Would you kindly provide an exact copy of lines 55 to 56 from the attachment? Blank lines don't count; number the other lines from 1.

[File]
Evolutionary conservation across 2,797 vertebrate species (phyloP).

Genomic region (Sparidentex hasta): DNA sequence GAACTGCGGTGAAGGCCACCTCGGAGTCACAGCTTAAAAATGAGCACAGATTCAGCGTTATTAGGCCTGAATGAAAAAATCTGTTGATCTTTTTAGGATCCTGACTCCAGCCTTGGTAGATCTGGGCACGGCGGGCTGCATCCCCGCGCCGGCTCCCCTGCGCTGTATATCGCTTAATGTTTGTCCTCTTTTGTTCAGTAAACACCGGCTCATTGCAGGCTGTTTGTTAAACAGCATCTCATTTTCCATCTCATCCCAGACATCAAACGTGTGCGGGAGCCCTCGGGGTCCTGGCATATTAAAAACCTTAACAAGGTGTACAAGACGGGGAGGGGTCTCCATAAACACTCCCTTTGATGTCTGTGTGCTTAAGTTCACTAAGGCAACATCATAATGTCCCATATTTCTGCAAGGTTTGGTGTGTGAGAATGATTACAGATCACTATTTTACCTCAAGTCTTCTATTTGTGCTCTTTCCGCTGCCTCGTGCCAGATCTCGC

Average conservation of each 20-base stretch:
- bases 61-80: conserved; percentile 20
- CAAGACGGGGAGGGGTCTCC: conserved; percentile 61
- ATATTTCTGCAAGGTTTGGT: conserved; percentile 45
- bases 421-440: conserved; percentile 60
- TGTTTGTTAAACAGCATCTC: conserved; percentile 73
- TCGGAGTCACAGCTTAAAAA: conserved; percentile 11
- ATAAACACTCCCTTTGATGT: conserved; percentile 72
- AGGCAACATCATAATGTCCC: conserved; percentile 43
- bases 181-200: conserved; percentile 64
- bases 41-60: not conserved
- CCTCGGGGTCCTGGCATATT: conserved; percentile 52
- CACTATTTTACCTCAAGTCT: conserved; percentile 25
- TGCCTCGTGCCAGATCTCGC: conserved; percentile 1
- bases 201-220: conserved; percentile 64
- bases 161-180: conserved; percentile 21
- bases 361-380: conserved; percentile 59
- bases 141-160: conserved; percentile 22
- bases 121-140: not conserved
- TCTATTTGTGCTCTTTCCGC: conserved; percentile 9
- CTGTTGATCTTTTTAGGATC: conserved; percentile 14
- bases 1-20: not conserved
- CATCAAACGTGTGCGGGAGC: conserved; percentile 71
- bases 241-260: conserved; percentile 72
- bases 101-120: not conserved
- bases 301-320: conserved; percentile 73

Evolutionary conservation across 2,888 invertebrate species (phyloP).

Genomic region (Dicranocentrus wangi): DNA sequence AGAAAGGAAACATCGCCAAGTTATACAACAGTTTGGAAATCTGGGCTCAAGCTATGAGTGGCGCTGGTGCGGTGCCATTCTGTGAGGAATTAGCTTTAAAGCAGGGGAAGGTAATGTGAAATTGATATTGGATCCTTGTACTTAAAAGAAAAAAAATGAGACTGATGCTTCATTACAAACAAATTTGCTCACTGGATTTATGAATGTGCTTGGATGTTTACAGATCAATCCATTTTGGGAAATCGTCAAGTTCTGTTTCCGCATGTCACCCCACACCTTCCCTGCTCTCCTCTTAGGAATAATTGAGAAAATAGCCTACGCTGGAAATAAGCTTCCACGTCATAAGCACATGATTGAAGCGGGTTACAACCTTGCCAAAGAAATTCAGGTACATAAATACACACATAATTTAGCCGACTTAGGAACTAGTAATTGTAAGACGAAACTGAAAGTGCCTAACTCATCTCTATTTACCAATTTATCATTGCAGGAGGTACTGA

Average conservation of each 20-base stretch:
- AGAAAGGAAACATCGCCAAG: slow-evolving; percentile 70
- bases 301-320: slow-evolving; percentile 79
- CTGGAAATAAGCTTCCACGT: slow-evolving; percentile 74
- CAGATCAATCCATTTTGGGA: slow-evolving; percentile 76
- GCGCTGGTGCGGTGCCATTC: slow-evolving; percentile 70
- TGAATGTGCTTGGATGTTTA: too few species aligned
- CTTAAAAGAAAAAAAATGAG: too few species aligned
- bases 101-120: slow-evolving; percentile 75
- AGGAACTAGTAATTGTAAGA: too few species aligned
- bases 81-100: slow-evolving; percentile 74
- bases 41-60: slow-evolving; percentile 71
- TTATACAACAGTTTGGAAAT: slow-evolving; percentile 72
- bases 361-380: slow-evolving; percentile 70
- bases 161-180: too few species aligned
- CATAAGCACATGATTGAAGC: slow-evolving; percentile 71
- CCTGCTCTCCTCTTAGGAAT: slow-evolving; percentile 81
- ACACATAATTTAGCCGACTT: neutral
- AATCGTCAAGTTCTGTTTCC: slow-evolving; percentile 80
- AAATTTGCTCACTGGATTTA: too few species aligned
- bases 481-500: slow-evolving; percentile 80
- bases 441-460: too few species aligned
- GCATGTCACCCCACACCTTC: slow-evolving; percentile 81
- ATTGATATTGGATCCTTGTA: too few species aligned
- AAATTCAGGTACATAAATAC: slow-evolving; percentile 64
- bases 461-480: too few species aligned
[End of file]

- AAATTCAGGTACATAAATAC: slow-evolving; percentile 64
- bases 461-480: too few species aligned